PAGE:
Rather than examining how the university executive had dealt with specific issues, such as the Science and Agriculture faculty submission on academic freedom, the report deferred to UKZN's 'vulnerable' post-merger environment: 'In less vulnerable situations, an incident of a document that should or should not be placed on an agenda of a meeting would have not led to a series of events and a huge debate in the media because simple processes and procedures of meetings would have dealt with that issue.' Chetty says this is just an excuse for the way Makgoba, as senate chair, had handled the matter.

No evidence is provided in the report that the impasse within the senate had anything to do with the merger. The report avoids blaming any individuals for the university's predicament. But a so-called 'old boys club' of white males who are said to be opposed to transformation are criticised in the report for complaining about threats to academic freedom, using this as a smokescreen for their racist intent.

Apparently summarising a number of submissions, the committee reported: 'There is a calculated, coordinated and stage-managed campaign, veiled as 'academic-freedom-under-threat-at-UKZN', that is apparently directed at the person of the vice-chancellor by portraying him as authoritarian. Its 'more sinister purpose [is] the reversal of transformative change at UKZN'.'



Although Makgoba declined to speak to SAJS, he expressed remarkably similar views recently in the Mercury, claiming that 'few white men' wanted him appointed when he first took the helm at UKZN five years ago. 'It was almost like swimming in a river with hungry croco- diles. Every time you think that white liberals are your friends, they are actually your worst enemies because they are very good at pretending ... And there's a network of these people from the universities of Natal, Rhodes, Wits and Cape Town. A network of a group of white liberal males who think they have the God-given ability for ideas on what constitutes a university, on what constitutes good behaviour and values.'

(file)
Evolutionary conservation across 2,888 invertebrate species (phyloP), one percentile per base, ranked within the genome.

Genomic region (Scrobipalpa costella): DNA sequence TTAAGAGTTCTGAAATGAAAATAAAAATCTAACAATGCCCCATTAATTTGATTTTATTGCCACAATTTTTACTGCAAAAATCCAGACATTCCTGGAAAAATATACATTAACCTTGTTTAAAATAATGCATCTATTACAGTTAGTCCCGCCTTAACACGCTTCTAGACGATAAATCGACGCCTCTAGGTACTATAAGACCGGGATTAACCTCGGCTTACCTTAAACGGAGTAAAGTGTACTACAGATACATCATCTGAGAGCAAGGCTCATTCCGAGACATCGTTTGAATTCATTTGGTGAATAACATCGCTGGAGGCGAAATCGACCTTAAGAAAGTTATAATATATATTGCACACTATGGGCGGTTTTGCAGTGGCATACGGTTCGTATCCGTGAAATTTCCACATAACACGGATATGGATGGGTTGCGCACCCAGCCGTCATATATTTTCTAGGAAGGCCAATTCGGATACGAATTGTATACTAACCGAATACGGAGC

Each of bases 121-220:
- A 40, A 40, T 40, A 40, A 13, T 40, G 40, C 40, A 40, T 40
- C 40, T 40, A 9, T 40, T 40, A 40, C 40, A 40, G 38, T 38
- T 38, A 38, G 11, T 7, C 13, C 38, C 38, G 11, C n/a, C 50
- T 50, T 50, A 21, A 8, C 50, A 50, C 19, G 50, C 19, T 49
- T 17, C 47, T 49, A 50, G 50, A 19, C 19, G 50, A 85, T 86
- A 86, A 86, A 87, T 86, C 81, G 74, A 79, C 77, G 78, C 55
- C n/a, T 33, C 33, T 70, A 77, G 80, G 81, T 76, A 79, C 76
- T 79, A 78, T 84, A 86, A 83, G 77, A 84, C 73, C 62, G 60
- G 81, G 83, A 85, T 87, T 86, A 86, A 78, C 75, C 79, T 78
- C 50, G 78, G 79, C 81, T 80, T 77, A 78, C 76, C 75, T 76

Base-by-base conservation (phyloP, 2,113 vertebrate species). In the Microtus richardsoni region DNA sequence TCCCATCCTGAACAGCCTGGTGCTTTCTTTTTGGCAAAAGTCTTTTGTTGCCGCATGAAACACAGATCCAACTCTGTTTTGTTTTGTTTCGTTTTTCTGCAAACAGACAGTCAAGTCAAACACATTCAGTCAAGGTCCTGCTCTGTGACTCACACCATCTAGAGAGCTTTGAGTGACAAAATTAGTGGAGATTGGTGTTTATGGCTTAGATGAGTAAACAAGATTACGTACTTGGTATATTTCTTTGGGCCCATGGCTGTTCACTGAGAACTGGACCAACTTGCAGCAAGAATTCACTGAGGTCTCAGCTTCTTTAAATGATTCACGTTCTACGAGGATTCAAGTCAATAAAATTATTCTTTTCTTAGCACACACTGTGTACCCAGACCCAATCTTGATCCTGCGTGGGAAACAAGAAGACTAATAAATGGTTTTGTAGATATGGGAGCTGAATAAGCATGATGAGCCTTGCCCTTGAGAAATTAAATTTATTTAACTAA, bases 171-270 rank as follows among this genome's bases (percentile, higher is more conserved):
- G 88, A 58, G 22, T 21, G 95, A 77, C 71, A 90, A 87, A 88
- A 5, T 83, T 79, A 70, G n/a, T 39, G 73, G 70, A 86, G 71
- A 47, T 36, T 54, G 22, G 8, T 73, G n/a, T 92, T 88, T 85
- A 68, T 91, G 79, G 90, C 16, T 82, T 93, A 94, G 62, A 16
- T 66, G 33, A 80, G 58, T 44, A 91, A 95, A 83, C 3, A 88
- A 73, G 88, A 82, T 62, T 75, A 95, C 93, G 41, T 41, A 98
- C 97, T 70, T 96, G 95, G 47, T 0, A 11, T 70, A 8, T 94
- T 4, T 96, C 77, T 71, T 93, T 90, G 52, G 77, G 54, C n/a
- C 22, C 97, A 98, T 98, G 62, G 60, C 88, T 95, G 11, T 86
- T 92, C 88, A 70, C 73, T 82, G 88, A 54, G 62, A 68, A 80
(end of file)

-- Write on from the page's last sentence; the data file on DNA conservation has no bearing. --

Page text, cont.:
Wilmot James, shadow minister on higher education and training, says this focus on race is not constructive: 'Rather than fixate on race, the university should ensure that it creatively make opportunities available to all those with academic and intellectual talent; and develop equity policies to train talented young individuals.'

In another interview in the Mercury, Makgoba expressed triumph about the committee's findings: 'For three months newspapers were being written with stories saying Makgoba this, Makgoba that, and then people are asked to come forward and provide evidence and no one comes with any evidence. A whole university was almost in a spin and it turns out there is no evidence of infringement. And then nobody is magnanimous enough to say we have made a mistake and we are sorry,' he said.

But a strong indictment on UKZN's leadership is said to be the number of top academics leaving the institution. According to the report, two submissions listed high-profile academics leaving UKZN in a 'rush for the doors'. UKZN pro-vice-chancellor for corporate communications Dasarath Chetty told SAJS that the annual turnover was 7%, which is not unusually high for a South African university. Nevertheless, the report conceded that a qualitative review of the staff leaving the university was required.

Following the tabling of the report before senate, Makgoba said in a communiqué that its findings and recommendations had been 'accepted and fully endorsed' by senate. The report has been made available to all staff and students, who were asked to give input on its implementation. Following this period of engagement, the senate would meet 'to distil all inputs so that the subsequent university actions are fully informed, enriched and owned by the whole university community', he said.



Despite his criticisms, Nithiya Chetty said that the report's actual recommendations were 'constructive and forward looking'. But he warned that the findings of similar investigations, such as a senate ad hoc committee report following strike action in 2006, had landed up 'on the scrap heap' with few of its recommendations being implemented. In particular, the 2006 report had recommended the establishment of the office of an ombud. This call was ignored by the university management, but has again been made in the committee's report.

In van den Berg's view, the fate of academic freedom lies in the hands of academics themselves: 'I think this is our responsibility. If the academic community is sufficiently forceful and insistent, then significant changes will occur. The question is: will the academic community show the necessary resolve? I hope so.'